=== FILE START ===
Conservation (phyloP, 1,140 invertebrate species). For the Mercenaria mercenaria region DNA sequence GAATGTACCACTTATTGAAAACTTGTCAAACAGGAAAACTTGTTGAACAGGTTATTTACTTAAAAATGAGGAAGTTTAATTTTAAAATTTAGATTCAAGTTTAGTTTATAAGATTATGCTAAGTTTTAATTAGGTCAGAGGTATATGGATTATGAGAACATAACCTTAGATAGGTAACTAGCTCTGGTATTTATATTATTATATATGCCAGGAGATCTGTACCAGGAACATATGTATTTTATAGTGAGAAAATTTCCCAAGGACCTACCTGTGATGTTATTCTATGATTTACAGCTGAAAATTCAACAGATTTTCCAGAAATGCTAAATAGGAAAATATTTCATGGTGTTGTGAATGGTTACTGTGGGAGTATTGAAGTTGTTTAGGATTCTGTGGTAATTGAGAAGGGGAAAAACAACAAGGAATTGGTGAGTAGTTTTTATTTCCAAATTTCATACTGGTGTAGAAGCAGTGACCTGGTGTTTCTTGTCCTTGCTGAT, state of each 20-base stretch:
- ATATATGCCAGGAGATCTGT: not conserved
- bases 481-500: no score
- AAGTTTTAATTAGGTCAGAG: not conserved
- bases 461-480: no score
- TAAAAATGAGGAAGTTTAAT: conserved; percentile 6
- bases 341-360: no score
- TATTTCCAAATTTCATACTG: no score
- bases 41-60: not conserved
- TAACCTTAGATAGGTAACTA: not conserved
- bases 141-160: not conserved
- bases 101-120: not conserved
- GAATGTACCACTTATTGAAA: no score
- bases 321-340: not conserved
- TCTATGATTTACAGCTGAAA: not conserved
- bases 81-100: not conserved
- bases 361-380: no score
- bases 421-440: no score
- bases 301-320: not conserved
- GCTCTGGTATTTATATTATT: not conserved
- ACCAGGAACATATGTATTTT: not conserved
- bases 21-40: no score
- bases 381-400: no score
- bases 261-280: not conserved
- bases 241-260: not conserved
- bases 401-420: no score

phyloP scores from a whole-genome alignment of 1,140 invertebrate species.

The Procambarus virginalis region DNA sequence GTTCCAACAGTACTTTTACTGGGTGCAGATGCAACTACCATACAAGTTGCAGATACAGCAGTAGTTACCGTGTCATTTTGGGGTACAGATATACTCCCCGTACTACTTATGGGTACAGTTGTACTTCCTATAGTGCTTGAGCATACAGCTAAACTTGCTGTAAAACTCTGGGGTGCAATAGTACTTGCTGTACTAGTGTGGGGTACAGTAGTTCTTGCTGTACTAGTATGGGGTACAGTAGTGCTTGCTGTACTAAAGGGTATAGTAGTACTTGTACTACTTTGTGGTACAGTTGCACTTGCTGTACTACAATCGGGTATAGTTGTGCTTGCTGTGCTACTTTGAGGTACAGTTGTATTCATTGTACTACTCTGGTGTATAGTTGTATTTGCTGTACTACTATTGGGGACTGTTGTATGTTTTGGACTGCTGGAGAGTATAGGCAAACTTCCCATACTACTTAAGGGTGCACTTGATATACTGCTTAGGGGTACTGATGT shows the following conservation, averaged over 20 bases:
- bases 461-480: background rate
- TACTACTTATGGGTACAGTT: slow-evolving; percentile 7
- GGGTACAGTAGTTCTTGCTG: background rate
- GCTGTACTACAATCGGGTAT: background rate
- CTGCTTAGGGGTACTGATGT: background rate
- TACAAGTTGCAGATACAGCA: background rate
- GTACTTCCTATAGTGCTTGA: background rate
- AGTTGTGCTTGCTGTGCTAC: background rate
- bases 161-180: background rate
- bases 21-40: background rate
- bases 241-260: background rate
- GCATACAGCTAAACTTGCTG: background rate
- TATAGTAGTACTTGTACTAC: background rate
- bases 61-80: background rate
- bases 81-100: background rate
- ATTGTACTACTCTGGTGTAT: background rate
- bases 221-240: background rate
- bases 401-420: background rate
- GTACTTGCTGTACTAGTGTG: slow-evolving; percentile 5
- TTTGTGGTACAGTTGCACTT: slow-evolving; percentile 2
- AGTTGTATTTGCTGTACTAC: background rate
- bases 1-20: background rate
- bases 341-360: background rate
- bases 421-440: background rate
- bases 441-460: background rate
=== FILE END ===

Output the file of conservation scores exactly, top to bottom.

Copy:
Conservation (phyloP, 1,140 invertebrate species). For the Mercenaria mercenaria region DNA sequence GAATGTACCACTTATTGAAAACTTGTCAAACAGGAAAACTTGTTGAACAGGTTATTTACTTAAAAATGAGGAAGTTTAATTTTAAAATTTAGATTCAAGTTTAGTTTATAAGATTATGCTAAGTTTTAATTAGGTCAGAGGTATATGGATTATGAGAACATAACCTTAGATAGGTAACTAGCTCTGGTATTTATATTATTATATATGCCAGGAGATCTGTACCAGGAACATATGTATTTTATAGTGAGAAAATTTCCCAAGGACCTACCTGTGATGTTATTCTATGATTTACAGCTGAAAATTCAACAGATTTTCCAGAAATGCTAAATAGGAAAATATTTCATGGTGTTGTGAATGGTTACTGTGGGAGTATTGAAGTTGTTTAGGATTCTGTGGTAATTGAGAAGGGGAAAAACAACAAGGAATTGGTGAGTAGTTTTTATTTCCAAATTTCATACTGGTGTAGAAGCAGTGACCTGGTGTTTCTTGTCCTTGCTGAT, state of each 20-base stretch:
- ATATATGCCAGGAGATCTGT: not conserved
- bases 481-500: no score
- AAGTTTTAATTAGGTCAGAG: not conserved
- bases 461-480: no score
- TAAAAATGAGGAAGTTTAAT: conserved; percentile 6
- bases 341-360: no score
- TATTTCCAAATTTCATACTG: no score
- bases 41-60: not conserved
- TAACCTTAGATAGGTAACTA: not conserved
- bases 141-160: not conserved
- bases 101-120: not conserved
- GAATGTACCACTTATTGAAA: no score
- bases 321-340: not conserved
- TCTATGATTTACAGCTGAAA: not conserved
- bases 81-100: not conserved
- bases 361-380: no score
- bases 421-440: no score
- bases 301-320: not conserved
- GCTCTGGTATTTATATTATT: not conserved
- ACCAGGAACATATGTATTTT: not conserved
- bases 21-40: no score
- bases 381-400: no score
- bases 261-280: not conserved
- bases 241-260: not conserved
- bases 401-420: no score

phyloP scores from a whole-genome alignment of 1,140 invertebrate species.

The Procambarus virginalis region DNA sequence GTTCCAACAGTACTTTTACTGGGTGCAGATGCAACTACCATACAAGTTGCAGATACAGCAGTAGTTACCGTGTCATTTTGGGGTACAGATATACTCCCCGTACTACTTATGGGTACAGTTGTACTTCCTATAGTGCTTGAGCATACAGCTAAACTTGCTGTAAAACTCTGGGGTGCAATAGTACTTGCTGTACTAGTGTGGGGTACAGTAGTTCTTGCTGTACTAGTATGGGGTACAGTAGTGCTTGCTGTACTAAAGGGTATAGTAGTACTTGTACTACTTTGTGGTACAGTTGCACTTGCTGTACTACAATCGGGTATAGTTGTGCTTGCTGTGCTACTTTGAGGTACAGTTGTATTCATTGTACTACTCTGGTGTATAGTTGTATTTGCTGTACTACTATTGGGGACTGTTGTATGTTTTGGACTGCTGGAGAGTATAGGCAAACTTCCCATACTACTTAAGGGTGCACTTGATATACTGCTTAGGGGTACTGATGT shows the following conservation, averaged over 20 bases:
- bases 461-480: background rate
- TACTACTTATGGGTACAGTT: slow-evolving; percentile 7
- GGGTACAGTAGTTCTTGCTG: background rate
- GCTGTACTACAATCGGGTAT: background rate
- CTGCTTAGGGGTACTGATGT: background rate
- TACAAGTTGCAGATACAGCA: background rate
- GTACTTCCTATAGTGCTTGA: background rate
- AGTTGTGCTTGCTGTGCTAC: background rate
- bases 161-180: background rate
- bases 21-40: background rate
- bases 241-260: background rate
- GCATACAGCTAAACTTGCTG: background rate
- TATAGTAGTACTTGTACTAC: background rate
- bases 61-80: background rate
- bases 81-100: background rate
- ATTGTACTACTCTGGTGTAT: background rate
- bases 221-240: background rate
- bases 401-420: background rate
- GTACTTGCTGTACTAGTGTG: slow-evolving; percentile 5
- TTTGTGGTACAGTTGCACTT: slow-evolving; percentile 2
- AGTTGTATTTGCTGTACTAC: background rate
- bases 1-20: background rate
- bases 341-360: background rate
- bases 421-440: background rate
- bases 441-460: background rate